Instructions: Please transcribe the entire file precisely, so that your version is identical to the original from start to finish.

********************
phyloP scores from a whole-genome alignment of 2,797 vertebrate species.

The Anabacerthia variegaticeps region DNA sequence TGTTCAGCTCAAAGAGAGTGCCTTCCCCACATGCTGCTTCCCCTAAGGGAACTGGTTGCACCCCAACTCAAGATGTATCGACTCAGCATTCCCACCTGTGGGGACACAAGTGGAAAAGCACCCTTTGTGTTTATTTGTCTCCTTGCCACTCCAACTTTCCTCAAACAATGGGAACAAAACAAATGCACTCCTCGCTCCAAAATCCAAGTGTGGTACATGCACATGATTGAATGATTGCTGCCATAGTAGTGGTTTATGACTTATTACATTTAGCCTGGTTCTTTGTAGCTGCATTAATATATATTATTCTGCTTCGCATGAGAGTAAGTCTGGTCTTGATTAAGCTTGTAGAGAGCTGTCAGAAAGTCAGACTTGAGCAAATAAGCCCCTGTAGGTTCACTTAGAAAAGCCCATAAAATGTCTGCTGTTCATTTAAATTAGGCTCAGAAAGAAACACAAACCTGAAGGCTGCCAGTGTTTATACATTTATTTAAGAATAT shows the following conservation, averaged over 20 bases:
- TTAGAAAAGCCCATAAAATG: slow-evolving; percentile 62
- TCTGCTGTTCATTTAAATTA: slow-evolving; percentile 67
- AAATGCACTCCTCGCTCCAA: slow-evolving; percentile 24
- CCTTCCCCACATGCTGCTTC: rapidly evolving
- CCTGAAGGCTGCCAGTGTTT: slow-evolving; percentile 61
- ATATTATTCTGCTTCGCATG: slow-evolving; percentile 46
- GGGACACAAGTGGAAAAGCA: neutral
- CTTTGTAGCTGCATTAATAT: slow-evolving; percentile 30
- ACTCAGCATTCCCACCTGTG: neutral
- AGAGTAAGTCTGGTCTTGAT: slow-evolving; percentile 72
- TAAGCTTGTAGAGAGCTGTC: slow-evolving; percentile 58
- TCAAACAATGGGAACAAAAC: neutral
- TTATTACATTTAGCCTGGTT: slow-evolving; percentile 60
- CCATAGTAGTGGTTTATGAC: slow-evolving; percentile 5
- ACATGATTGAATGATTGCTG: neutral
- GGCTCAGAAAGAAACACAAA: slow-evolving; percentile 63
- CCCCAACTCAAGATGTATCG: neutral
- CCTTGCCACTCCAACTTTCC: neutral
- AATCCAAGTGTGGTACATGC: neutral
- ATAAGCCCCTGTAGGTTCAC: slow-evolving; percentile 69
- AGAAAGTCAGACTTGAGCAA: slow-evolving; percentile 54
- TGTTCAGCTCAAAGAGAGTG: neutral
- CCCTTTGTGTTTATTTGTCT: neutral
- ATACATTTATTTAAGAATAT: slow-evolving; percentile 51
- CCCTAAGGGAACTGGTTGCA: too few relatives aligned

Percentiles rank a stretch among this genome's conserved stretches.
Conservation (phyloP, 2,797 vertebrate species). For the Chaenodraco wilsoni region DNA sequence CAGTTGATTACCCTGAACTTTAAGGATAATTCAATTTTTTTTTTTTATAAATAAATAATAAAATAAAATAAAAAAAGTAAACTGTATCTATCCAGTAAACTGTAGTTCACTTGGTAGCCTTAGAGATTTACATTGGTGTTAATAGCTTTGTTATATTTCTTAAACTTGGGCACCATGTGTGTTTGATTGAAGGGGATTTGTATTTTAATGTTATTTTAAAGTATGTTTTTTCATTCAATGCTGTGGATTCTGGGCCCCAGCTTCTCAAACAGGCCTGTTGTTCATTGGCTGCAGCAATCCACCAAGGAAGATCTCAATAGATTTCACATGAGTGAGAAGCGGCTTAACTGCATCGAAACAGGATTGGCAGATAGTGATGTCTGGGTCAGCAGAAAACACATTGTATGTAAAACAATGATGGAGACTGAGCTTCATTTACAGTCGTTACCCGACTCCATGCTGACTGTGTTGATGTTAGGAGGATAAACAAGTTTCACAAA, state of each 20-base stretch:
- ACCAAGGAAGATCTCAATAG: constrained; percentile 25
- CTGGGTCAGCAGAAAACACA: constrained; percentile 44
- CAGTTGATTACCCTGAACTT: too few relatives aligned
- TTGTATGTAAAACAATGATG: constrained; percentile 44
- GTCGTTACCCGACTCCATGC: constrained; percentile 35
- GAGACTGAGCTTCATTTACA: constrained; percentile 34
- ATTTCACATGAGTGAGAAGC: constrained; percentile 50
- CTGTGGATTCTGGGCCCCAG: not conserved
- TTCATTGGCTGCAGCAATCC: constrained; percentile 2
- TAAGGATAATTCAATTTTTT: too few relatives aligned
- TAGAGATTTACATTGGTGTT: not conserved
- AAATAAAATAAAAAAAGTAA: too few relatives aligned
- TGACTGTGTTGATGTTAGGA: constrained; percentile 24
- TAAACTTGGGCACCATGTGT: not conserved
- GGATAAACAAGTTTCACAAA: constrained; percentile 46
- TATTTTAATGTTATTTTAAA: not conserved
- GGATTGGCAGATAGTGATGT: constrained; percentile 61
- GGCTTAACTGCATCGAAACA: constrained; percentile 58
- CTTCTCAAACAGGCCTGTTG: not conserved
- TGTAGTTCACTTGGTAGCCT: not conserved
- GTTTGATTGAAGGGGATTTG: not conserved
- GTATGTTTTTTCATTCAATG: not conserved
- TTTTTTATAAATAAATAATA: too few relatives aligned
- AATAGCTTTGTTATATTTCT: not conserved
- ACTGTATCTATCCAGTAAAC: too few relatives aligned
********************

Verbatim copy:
phyloP scores from a whole-genome alignment of 2,797 vertebrate species.

The Anabacerthia variegaticeps region DNA sequence TGTTCAGCTCAAAGAGAGTGCCTTCCCCACATGCTGCTTCCCCTAAGGGAACTGGTTGCACCCCAACTCAAGATGTATCGACTCAGCATTCCCACCTGTGGGGACACAAGTGGAAAAGCACCCTTTGTGTTTATTTGTCTCCTTGCCACTCCAACTTTCCTCAAACAATGGGAACAAAACAAATGCACTCCTCGCTCCAAAATCCAAGTGTGGTACATGCACATGATTGAATGATTGCTGCCATAGTAGTGGTTTATGACTTATTACATTTAGCCTGGTTCTTTGTAGCTGCATTAATATATATTATTCTGCTTCGCATGAGAGTAAGTCTGGTCTTGATTAAGCTTGTAGAGAGCTGTCAGAAAGTCAGACTTGAGCAAATAAGCCCCTGTAGGTTCACTTAGAAAAGCCCATAAAATGTCTGCTGTTCATTTAAATTAGGCTCAGAAAGAAACACAAACCTGAAGGCTGCCAGTGTTTATACATTTATTTAAGAATAT shows the following conservation, averaged over 20 bases:
- TTAGAAAAGCCCATAAAATG: slow-evolving; percentile 62
- TCTGCTGTTCATTTAAATTA: slow-evolving; percentile 67
- AAATGCACTCCTCGCTCCAA: slow-evolving; percentile 24
- CCTTCCCCACATGCTGCTTC: rapidly evolving
- CCTGAAGGCTGCCAGTGTTT: slow-evolving; percentile 61
- ATATTATTCTGCTTCGCATG: slow-evolving; percentile 46
- GGGACACAAGTGGAAAAGCA: neutral
- CTTTGTAGCTGCATTAATAT: slow-evolving; percentile 30
- ACTCAGCATTCCCACCTGTG: neutral
- AGAGTAAGTCTGGTCTTGAT: slow-evolving; percentile 72
- TAAGCTTGTAGAGAGCTGTC: slow-evolving; percentile 58
- TCAAACAATGGGAACAAAAC: neutral
- TTATTACATTTAGCCTGGTT: slow-evolving; percentile 60
- CCATAGTAGTGGTTTATGAC: slow-evolving; percentile 5
- ACATGATTGAATGATTGCTG: neutral
- GGCTCAGAAAGAAACACAAA: slow-evolving; percentile 63
- CCCCAACTCAAGATGTATCG: neutral
- CCTTGCCACTCCAACTTTCC: neutral
- AATCCAAGTGTGGTACATGC: neutral
- ATAAGCCCCTGTAGGTTCAC: slow-evolving; percentile 69
- AGAAAGTCAGACTTGAGCAA: slow-evolving; percentile 54
- TGTTCAGCTCAAAGAGAGTG: neutral
- CCCTTTGTGTTTATTTGTCT: neutral
- ATACATTTATTTAAGAATAT: slow-evolving; percentile 51
- CCCTAAGGGAACTGGTTGCA: too few relatives aligned

Percentiles rank a stretch among this genome's conserved stretches.
Conservation (phyloP, 2,797 vertebrate species). For the Chaenodraco wilsoni region DNA sequence CAGTTGATTACCCTGAACTTTAAGGATAATTCAATTTTTTTTTTTTATAAATAAATAATAAAATAAAATAAAAAAAGTAAACTGTATCTATCCAGTAAACTGTAGTTCACTTGGTAGCCTTAGAGATTTACATTGGTGTTAATAGCTTTGTTATATTTCTTAAACTTGGGCACCATGTGTGTTTGATTGAAGGGGATTTGTATTTTAATGTTATTTTAAAGTATGTTTTTTCATTCAATGCTGTGGATTCTGGGCCCCAGCTTCTCAAACAGGCCTGTTGTTCATTGGCTGCAGCAATCCACCAAGGAAGATCTCAATAGATTTCACATGAGTGAGAAGCGGCTTAACTGCATCGAAACAGGATTGGCAGATAGTGATGTCTGGGTCAGCAGAAAACACATTGTATGTAAAACAATGATGGAGACTGAGCTTCATTTACAGTCGTTACCCGACTCCATGCTGACTGTGTTGATGTTAGGAGGATAAACAAGTTTCACAAA, state of each 20-base stretch:
- ACCAAGGAAGATCTCAATAG: constrained; percentile 25
- CTGGGTCAGCAGAAAACACA: constrained; percentile 44
- CAGTTGATTACCCTGAACTT: too few relatives aligned
- TTGTATGTAAAACAATGATG: constrained; percentile 44
- GTCGTTACCCGACTCCATGC: constrained; percentile 35
- GAGACTGAGCTTCATTTACA: constrained; percentile 34
- ATTTCACATGAGTGAGAAGC: constrained; percentile 50
- CTGTGGATTCTGGGCCCCAG: not conserved
- TTCATTGGCTGCAGCAATCC: constrained; percentile 2
- TAAGGATAATTCAATTTTTT: too few relatives aligned
- TAGAGATTTACATTGGTGTT: not conserved
- AAATAAAATAAAAAAAGTAA: too few relatives aligned
- TGACTGTGTTGATGTTAGGA: constrained; percentile 24
- TAAACTTGGGCACCATGTGT: not conserved
- GGATAAACAAGTTTCACAAA: constrained; percentile 46
- TATTTTAATGTTATTTTAAA: not conserved
- GGATTGGCAGATAGTGATGT: constrained; percentile 61
- GGCTTAACTGCATCGAAACA: constrained; percentile 58
- CTTCTCAAACAGGCCTGTTG: not conserved
- TGTAGTTCACTTGGTAGCCT: not conserved
- GTTTGATTGAAGGGGATTTG: not conserved
- GTATGTTTTTTCATTCAATG: not conserved
- TTTTTTATAAATAAATAATA: too few relatives aligned
- AATAGCTTTGTTATATTTCT: not conserved
- ACTGTATCTATCCAGTAAAC: too few relatives aligned